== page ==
The barbel rod did the old three foot twitch routine again and a similar sized barbel was subdued.  The light was fading fast and I decided to change the bait on the quiver rod to a single banded elips pellet.  The theory being that the roach and bream are used to seeing pellets here and therefore that’s probably what they mainly feed on.  The plan worked but not for the aforementioned species.  As the quiver tip bent round at an alarming rate, it had to be barbus barbus on the other end.  After a great fight another fine barbel was returned and a short while later round it went again.  I ended up with 7 barbel to 9lbs and a few good bream to around 6lbs.  A pretty good result as far as I was concerned.  Geoff managed a couple of chub but couldn’t find the barbel.

The following morning (late of course) found us at the farm shop where the breakfast is first class.  The garden centre and shop are full of interesting bits and pieces and with a great selection of cakes, biscuits, sausage rolls and other consumable paraphernalia to keep you occupied.  Once again we headed to the river around 2-2.30pm and picked a couple of swims.  The wind seemed even stronger today and the sky was dark and foreboding.  Rain was a distinct possibility but we hoped that with such a strong wind it would keep pushing the rain away and so it turned out, as it remained dry throughout our session.

This time Geoff found the fish taking 4 barbel to 10lb 9oz and a few chub.  I only found one barbel, some chub and bream.  However one chub was probably over 5lbs and bream to around 6lb.  Eventually the temperatures dropped to just 7c and so at around 9pm we called it a day.  We returned for our last session the following day having tried out Morrison’s breakfast first of course.  Not at all bad by the way.  Plenty of food and good value.  The rain had put us off going too early but eventually we arrived at around 2.30.  It was still threatening rain and the forecast was pretty grim.  We decided to stay put until the rain started and then we’d beat a hasty retreat.  Luckily for us the rain never materialised and we remained dry but somewhat wind beaten.

Geoff's 10lb 9oz

Geoff’s 10lb 9oz

This time I enjoyed some really good action.  The rods were whacking round quite frequently and throughout the entire session.  There was the odd quiet moment but otherwise steady action from the barbel, chub and bream.  I ended up with 7 barbel to 10lb 7oz, 8-10 chub to over 5lb and a couple of nice bream (if such a thing is possible!).  Sadly Geoff struggled a little but I think had 1 barbel and some nice chub.  we ended the few days here with over 20 barbel between us and with two doubles and a bucket load of chub and bream, we felt pretty satisfied with events.  It’s been slow going this season so to get this much action was very rewarding I must say.  As ever thanks to Geoff for his company.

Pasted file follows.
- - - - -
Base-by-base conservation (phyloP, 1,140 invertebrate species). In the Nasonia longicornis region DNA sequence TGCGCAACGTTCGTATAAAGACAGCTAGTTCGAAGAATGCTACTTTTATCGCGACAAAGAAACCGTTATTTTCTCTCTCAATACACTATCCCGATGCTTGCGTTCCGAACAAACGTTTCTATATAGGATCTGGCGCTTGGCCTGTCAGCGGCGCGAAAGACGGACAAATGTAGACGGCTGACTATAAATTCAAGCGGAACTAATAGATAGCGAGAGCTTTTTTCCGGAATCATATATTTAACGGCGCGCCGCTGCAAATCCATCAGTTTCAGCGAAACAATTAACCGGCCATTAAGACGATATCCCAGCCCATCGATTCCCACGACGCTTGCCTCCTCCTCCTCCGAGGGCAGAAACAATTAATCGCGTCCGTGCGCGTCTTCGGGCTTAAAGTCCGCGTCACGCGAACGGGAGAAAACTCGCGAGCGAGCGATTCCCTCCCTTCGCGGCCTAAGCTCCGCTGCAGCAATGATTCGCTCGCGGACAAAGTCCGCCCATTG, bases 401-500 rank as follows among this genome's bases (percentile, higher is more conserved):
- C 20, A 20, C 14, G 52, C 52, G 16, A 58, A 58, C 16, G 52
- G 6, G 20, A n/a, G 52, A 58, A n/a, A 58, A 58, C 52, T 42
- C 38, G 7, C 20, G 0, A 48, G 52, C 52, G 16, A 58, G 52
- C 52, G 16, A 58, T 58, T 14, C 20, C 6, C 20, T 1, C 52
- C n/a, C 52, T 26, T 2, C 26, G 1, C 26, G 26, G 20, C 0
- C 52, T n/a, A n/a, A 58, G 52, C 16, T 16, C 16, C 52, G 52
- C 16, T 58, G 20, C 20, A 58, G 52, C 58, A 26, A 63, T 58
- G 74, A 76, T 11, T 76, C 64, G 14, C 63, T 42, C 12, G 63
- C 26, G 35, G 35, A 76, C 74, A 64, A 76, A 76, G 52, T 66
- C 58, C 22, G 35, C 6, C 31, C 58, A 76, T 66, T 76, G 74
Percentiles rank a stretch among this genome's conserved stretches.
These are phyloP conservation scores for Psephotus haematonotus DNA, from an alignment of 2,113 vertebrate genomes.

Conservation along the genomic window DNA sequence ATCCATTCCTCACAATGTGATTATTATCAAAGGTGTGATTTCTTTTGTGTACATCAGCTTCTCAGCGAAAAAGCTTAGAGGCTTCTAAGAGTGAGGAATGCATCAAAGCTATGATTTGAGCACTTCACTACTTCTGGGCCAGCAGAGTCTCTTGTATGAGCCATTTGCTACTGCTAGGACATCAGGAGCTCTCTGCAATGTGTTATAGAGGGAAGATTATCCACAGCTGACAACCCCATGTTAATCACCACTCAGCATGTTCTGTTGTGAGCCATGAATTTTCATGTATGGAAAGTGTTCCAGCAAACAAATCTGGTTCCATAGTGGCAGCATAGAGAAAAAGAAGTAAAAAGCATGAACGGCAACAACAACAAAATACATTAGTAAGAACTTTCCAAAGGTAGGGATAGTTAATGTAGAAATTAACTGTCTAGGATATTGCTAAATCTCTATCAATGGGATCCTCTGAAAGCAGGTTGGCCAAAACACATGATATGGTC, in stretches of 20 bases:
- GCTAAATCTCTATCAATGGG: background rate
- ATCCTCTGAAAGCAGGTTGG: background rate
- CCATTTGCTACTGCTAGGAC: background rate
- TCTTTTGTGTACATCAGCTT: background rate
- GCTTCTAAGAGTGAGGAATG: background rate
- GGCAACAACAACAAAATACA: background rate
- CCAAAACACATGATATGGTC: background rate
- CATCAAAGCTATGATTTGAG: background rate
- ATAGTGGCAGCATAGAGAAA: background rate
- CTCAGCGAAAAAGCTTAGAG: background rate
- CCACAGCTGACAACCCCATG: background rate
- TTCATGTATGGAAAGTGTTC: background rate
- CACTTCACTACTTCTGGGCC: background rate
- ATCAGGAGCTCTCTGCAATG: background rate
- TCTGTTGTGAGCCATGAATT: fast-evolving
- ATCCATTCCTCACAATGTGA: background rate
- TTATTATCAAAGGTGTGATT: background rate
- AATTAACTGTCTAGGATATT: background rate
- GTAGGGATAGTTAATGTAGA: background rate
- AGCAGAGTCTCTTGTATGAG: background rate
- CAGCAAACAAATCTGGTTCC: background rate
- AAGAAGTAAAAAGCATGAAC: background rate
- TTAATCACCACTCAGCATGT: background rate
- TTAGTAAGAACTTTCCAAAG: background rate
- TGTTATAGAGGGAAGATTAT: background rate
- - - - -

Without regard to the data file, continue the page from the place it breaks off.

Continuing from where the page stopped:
10lb 7oz

10lb 7oz

On the Saturday we attended the Association of Barbel Fisher’s AGM.  I guess there were around 16/17 of us there and we had a very good and worthwhile meeting.  After the usual formal procedures and votes we were able to discuss what the ABF should do next and this created a very positive and lively discussion.  Lots of sensible ideas were muted and some good action will result.  I am certain that over the next few years the ABF will go from strength to strength.  We have some great people on board now and with Steve Richardson as our new secretary, I personally feel we are in a very strong position indeed.

 

 

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Well it’s been a tough old season, that’s for sure.  Geoff, Kevin and I have been targeting a Thames tributary and thus far it’s proven to be a tough nut to crack.  Although both Kevin and I have lost one barbel apiece, only Geoff has actually managed to bank a small barbel of around 6lbs.  I guess I must have done around 8-10 sessions here, comprising of a Tuesday evening and pretty much all day on Wednesdays.  We have at least had some nice chub, thank goodness.  I have managed a nice brace of mid ‘5’s’ and one really good chub of 6lb 1oz.  I love catching chub and to me they are a real bonus.  I’m really looking forward to fishing here throughout the winter with simple link leger tactics using breadcrust or lob worms or trotting a float through a few mouthwatering swims.  Maggot and caster never fail to produce a chub or two in the right conditions, so we’ll see what the winter brings us.

6lb 1oz

6lb 1oz

I did have a short break from the rivers due to the poor sport and headed off to Marsh Farm in search of some tench and crucians.  I only did two short evening sessions.  The first gave me a few crucians to 2lb 7oz (I think, although it may have been 2lb 9oz) and a solitary tench.  The second session proved much more productive with 8 crucians all around the 2lb mark.  I weighed one which showed 2lb 2oz on the scales and the others all looked to be of a similar stamp.  I also had numerous tench to well over 4lbs.  So all in all some good sport and it made a pleasant change from the blanks on the rivers!

2lb 7oz Crucian

2lb 7oz Crucian

Geoff and I also decided to make the most of the benign conditions and head to Britford on the Hampshire Avon in search of some summer roach fishing.  Armed with hemp and tares and the Drennan 14ft Matchpro Ultralight, plus light mainline and fine hooks we hoped we could tempt some of those big Hampshire Avon roach.  Fishing two areas in particular, we soon had some reasonable roach boiling on the surface as they intercepted the hemp-seed.  Most of the fish appeared to be on the small size and we hoped that as the day wore on the bigger fish would start to show.

Salisbury Cathedral

Salisbury Cathedral

The river was gin clear and thick streamer weed choked most of the river.  However there were plenty of clear spots in amongst the weed and plenty of gravel runs to be trotted.  Presentation really was quite straightforward and the weed offered little in the way of hindrance.  By constantly feeding hemp and running a single tare through on a small hook, bites came almost immediately.  Both Geoff and I started to catch roach from the off.  Not particularly big roach but quite a few of them.  It was good fun and a few nice dace put in an appearance too.